Tuesday, September 11, 2007

Genesis 3 as the Backdrop to the Dietary Laws

Actually, Leviticus 11 isn’t just about diet. The Israelites became unclean by touching the carcasses of the unclean creatures (vv. 8, 24, 27, etc.), by merely touching certain unclean four-legged animals (v. 26). So I think these laws should be grouped with the other purity laws rather than treated as something different.

I’d argue more generally that Leviticus is “about” overcoming the exile from God’s presence that occurs in the fall. The typology of the tabernacle – the cherubim woven into the sides and the veil, and the cast cherubim placed over the ark and etc. – all suggest the cherubim the guard the way back into the Garden and the presence of God (the tree of life).

I’d argue that the “dietary laws” or, more accurately, the teaching about clean and unclean animals, reflects the curses and the promise in Gn 3.14-19. This is the separation (Lev 11.44-47) that is on point in the purity laws in Leviticus – separation from the cursed world and so adhering to God (rather than separation from God and adhering to a cursed world).

Here are what I’d suggest are the important tells for Leviticus 11:

● Serpent cursed (v. 14).
● Goes on belly as a result (v. 14).
● Eats dust (v. 14).
● Ground/dust is cursed (v. 17).
● Woman’s promised seed has a crushed foot (v. 15).

That the serpent eats dust is not merely a statement that it eats from the cursed ground. The author tells us that God formed man from the “dust of the ground” (Gn 2.7) and that man returns to the ground “for you are dust and to dust you shall return” (Gn 3.19). So that the serpent eats dust seems to me a more pointed suggestion that the serpent seeks to attack humans, “seeking someone to devour” (1 Peter 5.8).

Given these themes, I think that most of Leviticus 11 is pretty easy to understand: unclean creatures have some sort of serpentine quality. Fish without fins or scales “look” serpent like. So they are unclean (Lev 11.9-12). Scavenger birds and birds that eat flesh (“dust”) are unclean (vv. 13-19). Insects whose bellies go in the dust like the serpent’s belly are unclean (vv. 20, 23), but insects whose bellies do not get dragged in the dust are clean (vv. 21-22). Rodents that go around in the ground/dust are cursed (v. 29), while reptiles have a serpentine look to them (vv. 29-30).

The real trouble for me has been understanding the laws dividing the quadrupeds into clean and unclean, namely that they chew the cud and have split hooves.

The problem isn’t just why a pig is unclean – it has a split hoof but does not chew the cud – but also why the horse is unclean – it chews the cud and has a hoof, but the hoof is not split.

Here’s what I would suggest: Gn 3.15 says that the promised seed of the woman will “crush” the head of the serpent and that the serpent will “crush” the heel or foot of the woman’s promised seed.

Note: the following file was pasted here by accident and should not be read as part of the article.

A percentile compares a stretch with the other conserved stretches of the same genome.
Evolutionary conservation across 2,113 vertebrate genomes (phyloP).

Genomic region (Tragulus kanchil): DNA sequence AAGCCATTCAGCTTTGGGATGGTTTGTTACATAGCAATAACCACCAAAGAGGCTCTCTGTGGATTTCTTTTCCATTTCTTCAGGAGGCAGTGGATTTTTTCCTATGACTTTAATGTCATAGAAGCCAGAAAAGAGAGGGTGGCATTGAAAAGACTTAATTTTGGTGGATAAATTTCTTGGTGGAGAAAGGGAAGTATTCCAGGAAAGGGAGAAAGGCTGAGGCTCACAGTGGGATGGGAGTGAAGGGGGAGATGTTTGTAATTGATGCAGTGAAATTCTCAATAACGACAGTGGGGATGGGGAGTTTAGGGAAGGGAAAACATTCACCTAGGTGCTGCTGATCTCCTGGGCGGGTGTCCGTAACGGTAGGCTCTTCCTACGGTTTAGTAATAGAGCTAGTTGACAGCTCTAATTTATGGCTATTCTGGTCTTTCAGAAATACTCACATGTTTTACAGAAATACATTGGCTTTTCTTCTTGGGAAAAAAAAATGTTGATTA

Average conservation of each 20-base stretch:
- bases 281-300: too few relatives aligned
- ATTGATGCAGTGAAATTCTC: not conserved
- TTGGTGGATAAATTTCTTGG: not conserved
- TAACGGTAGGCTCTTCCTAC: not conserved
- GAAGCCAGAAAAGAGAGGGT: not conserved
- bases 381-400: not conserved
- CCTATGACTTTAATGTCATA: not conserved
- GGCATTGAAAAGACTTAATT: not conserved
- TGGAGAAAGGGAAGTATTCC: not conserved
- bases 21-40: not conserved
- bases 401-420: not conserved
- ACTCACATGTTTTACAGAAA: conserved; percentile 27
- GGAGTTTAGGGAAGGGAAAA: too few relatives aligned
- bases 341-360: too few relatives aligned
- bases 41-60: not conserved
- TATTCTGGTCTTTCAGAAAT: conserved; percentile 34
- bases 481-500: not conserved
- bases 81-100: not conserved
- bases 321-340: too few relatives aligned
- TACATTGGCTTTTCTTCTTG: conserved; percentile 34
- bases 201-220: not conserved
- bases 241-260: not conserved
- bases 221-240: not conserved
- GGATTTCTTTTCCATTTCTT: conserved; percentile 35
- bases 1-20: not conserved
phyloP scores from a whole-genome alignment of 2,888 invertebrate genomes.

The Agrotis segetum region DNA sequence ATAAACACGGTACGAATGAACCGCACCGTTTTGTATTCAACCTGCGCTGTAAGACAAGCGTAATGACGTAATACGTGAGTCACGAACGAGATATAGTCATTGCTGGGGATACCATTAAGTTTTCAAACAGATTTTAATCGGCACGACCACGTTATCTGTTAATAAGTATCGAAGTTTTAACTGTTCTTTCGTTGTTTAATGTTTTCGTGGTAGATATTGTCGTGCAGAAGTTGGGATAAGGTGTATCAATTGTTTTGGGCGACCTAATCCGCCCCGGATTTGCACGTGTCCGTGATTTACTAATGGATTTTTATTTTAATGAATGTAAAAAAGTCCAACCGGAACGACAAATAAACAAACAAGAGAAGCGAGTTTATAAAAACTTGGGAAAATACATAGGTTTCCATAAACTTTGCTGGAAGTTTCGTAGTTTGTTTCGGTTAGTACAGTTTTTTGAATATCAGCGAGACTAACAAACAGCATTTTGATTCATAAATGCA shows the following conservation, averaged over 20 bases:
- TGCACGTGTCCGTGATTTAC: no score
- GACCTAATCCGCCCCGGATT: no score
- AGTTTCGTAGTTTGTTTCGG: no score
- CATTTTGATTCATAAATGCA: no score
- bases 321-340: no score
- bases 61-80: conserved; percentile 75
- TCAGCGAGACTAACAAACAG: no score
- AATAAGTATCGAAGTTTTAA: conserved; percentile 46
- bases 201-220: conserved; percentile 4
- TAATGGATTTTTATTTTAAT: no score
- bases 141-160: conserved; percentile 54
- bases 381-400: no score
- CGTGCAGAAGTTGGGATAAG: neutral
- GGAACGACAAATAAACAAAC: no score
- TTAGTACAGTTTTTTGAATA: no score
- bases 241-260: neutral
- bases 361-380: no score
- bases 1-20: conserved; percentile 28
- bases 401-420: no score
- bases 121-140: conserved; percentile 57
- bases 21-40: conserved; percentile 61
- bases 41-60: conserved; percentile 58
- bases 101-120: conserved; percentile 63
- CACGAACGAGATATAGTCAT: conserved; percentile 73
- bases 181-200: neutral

So here’s my speculation. A split or divided hoof can look something like a “crushed” hoof. So clean animals are animals with feet injured in the way that looks similar to the way the foot of the woman’s promised seed will be injured when it crushes the serpent’s head. It is only the flesh of these animals that the Israelites could consume. Suggestively, it is from eating the flesh of the promised seed that we become truly clean. (Clean animals must have hooves to separate them from the cursed ground. Animals with skin that comes in direct contact with the cursed ground are unclean, Lev 11.4-6.)

What about chewing the cud? As I understand it, animals that chew the cud are pure herbivores, they do not eat flesh. The non-cud chewing, split-hooved quadrupeds are omnivores, eating flesh as well as vegetables. Given human flesh to eat, a pig will eat the human, just as the serpent seeks to devour humans-made-out-of-dust. So a clean animal is one with no natural inclination generally to eat flesh, or specifically to eat human flesh if given the opportunity. (This goes the same with the carrion-eating birds.)

So the clean quadruped is an animal that is about as different from the qualities and behavior of the serpent as possible. Unclean animals, on the other hand, carry about some likeness or characteristic of the serpent. Since there is no shade of darkness in God, or in the people he redeems, Israel is allowed to eat and touch only clean animals.



Blogger CPA said...

The traditional explanation is this: to chew the cud is to meditate on the Law. To split the hoof is to divide good and evil. So horses are like those who constantly prattle about the Bible but don't distinguish good and evil in their lives. Pigs are the opposite: those who follow rigid moral codes without paying any attention to God's word. Dogs do neither.

Whether it is "true" (and I'm not sure that's the right type of word to attach to this sort of midrash even when at its best) it's an unforgettable concept.

I haven't seen any similar traditional explanation of the scales and fins part.

September 24, 2007 5:58 PM  

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